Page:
Earlier this week, we here at PAL talked about finding the perfect speakers for a home studio setup. We described the two kinds of studio monitors – powered and unpowered – as well as each of their inherent flaws. With powered monitors, you will need to connect them to a power source via an ac outlet but benefits from not needing anything else to function, specifically cables and a power amplifier. Unpowered on the other hand do need those things, but are usually more economically priced and can benefit from the setting of a power amplifier. Check out the entire article here for more information on the each of these monitors. Well, now that you know a bit more about which monitor is right for you, it’s time to decide where to place them in your home studio setup. Unfortunately, it’s not as easy as it sounds if you truly want the best setup possible. Because every room is different dimension-wise, every perfect setup for a room is different, meaning that there will be a few things one must understand and in turn apply to their specific environment. While most professional studios have the benefit of being constructed with these certain variables in mind, as well as wall mounted speakers, knowing a bit about how sound and frequencies are affected by the size and shape of a room can help you produce good mixes that will sound reasonably accurate on most other audio systems.
What You Should Know About Room Modes
Before we get started on where exactly studio monitors should be placed, there are a few things one should understand about why a certain setup works better than others, and unfortunately, it’sa bit complicated. As we all know, rooms for the most part are all different sizes and while one setup may work perfectly for a certain room, it will sound terrible in another. Most rooms are rectangular and shape and exhibit three different dimensions – length, width and height – all of which affect the way sound bounces around the room. When speaking of sound, we are actually looking at the frequencies coming off the speakers and because different frequencies travel at different wavelengths, they are affected differently by each room. The reason for this is because of Room Modes, which are the collection of resonances (the tendency for sound to oscillate at greater amplitude at some frequencies than at others) that exist in a room when the room is excited by an acoustic source such as a studio monitor.
Alright, now this part is important: room modes occur when a room dimension is an exact multiple of the half wavelength of a sound being played back . While you don’t have to know all of this in great detail, suffice it to say that depending on your room, you will have certain hotspots – three main ones to be in fact, one for each dimension – where certain frequencies overlap, causing a noticeable buildup of sound. Your job for a perfect setup is to diminish these hotspots, or cancel them out, as much as possible, resulting in evenly distributed sound. Take a look at diagram A for a visual of this. Also, not only will there be three frequencies at which you will expect to experience 'hot spots', but there will also be a whole series of modes at frequencies above each three of these that correspond to the multiples of the main mode frequencies. If that’s a bit too complicated, the good thing is that simply adjusting for the main frequency affected by the room mode will take care of the rest of the corresponding multiples. And if that wasn’t complicated enough, even the small variations of the corners of the room will give you extra “sub-hotspots” independent from the primary three, although these are not as intensely distinguishable – but believe me, they’re there.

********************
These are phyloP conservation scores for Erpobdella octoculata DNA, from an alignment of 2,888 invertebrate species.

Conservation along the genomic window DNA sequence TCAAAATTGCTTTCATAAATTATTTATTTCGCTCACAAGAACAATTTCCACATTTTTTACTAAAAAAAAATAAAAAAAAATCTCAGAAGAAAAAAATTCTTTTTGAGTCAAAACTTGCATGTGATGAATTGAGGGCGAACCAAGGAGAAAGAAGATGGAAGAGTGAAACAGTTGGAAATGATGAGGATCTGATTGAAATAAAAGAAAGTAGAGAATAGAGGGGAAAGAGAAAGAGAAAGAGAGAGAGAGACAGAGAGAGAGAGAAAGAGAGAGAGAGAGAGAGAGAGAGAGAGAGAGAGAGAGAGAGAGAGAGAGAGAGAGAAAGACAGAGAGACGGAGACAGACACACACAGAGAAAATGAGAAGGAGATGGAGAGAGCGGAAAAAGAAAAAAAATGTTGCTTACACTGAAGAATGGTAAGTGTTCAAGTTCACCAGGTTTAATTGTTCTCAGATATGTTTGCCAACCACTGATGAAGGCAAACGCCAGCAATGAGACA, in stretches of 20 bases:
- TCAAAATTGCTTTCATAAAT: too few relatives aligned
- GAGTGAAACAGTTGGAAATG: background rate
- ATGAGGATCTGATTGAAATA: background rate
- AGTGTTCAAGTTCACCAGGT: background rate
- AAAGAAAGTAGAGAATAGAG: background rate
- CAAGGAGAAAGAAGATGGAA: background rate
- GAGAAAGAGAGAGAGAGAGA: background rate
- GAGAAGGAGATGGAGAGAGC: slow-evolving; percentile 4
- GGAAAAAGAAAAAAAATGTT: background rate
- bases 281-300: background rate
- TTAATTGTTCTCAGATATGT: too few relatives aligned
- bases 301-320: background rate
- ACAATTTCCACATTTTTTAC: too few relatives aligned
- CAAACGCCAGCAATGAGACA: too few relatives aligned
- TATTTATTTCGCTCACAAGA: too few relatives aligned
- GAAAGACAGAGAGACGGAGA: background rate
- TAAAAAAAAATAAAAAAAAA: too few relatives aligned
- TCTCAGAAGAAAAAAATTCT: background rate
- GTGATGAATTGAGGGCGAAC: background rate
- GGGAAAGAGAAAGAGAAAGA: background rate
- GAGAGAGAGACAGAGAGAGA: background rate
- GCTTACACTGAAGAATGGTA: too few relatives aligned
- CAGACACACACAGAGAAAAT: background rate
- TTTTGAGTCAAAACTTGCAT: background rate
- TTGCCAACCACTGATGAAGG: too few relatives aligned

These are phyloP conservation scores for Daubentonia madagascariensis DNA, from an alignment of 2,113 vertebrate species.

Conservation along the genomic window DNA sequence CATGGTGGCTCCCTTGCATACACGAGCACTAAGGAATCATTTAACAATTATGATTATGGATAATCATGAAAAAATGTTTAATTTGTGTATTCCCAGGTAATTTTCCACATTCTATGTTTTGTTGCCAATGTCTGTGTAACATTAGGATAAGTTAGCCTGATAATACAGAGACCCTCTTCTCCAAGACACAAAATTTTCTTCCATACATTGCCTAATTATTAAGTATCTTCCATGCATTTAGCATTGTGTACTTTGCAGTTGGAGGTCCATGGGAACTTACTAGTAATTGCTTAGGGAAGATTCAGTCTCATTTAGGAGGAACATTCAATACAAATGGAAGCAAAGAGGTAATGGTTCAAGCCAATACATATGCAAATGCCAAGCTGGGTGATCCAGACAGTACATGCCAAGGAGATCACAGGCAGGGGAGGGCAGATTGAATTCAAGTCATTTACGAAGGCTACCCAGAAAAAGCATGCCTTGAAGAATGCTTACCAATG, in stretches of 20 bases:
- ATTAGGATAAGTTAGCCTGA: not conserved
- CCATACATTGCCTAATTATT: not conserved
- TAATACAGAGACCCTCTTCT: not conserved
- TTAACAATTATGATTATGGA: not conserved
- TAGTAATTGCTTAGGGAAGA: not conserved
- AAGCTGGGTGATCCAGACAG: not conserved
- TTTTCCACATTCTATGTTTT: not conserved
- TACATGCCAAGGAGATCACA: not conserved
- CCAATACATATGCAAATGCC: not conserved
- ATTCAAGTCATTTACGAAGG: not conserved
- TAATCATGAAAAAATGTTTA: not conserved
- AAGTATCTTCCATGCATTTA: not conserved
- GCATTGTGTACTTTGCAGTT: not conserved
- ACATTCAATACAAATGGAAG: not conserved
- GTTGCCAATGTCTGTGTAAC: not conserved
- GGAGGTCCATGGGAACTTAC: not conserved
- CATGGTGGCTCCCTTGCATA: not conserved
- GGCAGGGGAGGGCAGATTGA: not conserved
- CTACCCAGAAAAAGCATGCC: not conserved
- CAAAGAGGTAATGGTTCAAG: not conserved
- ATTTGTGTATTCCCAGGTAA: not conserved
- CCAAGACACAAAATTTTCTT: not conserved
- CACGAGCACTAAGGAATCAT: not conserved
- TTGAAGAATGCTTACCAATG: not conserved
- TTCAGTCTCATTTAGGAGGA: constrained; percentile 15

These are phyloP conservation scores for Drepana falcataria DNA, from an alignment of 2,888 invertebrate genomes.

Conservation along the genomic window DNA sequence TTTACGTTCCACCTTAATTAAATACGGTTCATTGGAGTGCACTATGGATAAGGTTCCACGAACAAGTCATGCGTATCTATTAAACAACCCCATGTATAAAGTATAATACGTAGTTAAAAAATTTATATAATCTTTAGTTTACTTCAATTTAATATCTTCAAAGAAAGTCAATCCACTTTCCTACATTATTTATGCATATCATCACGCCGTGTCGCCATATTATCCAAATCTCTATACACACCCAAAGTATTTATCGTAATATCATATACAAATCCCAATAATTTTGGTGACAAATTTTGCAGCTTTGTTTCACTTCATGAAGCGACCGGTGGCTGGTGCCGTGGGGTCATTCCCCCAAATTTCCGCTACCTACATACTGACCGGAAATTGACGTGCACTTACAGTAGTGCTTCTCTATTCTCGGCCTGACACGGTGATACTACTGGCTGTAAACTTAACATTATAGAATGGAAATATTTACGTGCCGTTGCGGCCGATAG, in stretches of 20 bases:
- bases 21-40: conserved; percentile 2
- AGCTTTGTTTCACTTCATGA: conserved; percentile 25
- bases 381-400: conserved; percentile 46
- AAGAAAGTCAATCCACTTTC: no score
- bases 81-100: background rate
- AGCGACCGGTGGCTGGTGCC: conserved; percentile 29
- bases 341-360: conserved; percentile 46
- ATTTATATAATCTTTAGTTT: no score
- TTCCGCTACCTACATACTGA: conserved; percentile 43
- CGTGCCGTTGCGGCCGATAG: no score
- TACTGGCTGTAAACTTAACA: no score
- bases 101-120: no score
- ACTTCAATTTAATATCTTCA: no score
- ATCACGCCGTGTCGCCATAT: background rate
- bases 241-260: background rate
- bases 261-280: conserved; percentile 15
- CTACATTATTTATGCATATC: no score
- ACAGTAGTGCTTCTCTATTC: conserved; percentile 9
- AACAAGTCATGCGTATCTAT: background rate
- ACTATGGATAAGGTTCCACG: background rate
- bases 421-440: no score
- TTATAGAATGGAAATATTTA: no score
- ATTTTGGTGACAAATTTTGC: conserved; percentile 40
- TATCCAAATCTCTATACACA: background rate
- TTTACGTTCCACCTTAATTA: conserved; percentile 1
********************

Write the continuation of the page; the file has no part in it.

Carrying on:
All rooms have modal behavior but this will only become a problem when sounds become unevenly distributed, and unfortunately for those looking for a home studio setup, the smaller the room, the more uneven the frequencies will become. Things can get even worse if any two of the three dimensions of the room are equal. And if by chance your room is a perfect cube where all three of the dimensions are equal, the intensity of these hotspots will become gargantuan, meaning that certain frequencies will sound much louder than others even if the actual sound coming from the speakers is even. Again, looking at diagram A, imagine the blue line being doubled in the case of a room with two exact dimensions (because exact dimensions give you exact modes) and then TRIPLED when in a room where all three dimensions are the same – that’s a lot of uneven sound distribution to say the least! Pretty much, same room dimensions create hotspots at the same place which then add to each other – got it? Good!
More Wavelength, More Problems
Most modal problems like the ones mentioned above tend to happen with frequencies below 300Hz, or close to it, because frequencies above that are shorter and more closely spaced, resulting in more of an even sound distribution – but that doesn’t mean that frequencies above 300Hz don’t have their share of problems; at frequencies above 300Hz, pure physical sound reflection from a hard surface will become a problem, and in a smaller room, this problem becomes intensified.
Alright, now that we know about room modes and other sound problems inherent in smaller studio environments as well as how they specifically affect the way sound will be balanced, we can now talk about how to fix all of this, but that will have to wait. Come back tomorrow for tips on how to negate these problems and help on where exactly the best possible spot for your own home studio monitor setup will be. And just in case you still need some studio monitors of your own, check out PAL’s great selection of the monitors at the best prices right here!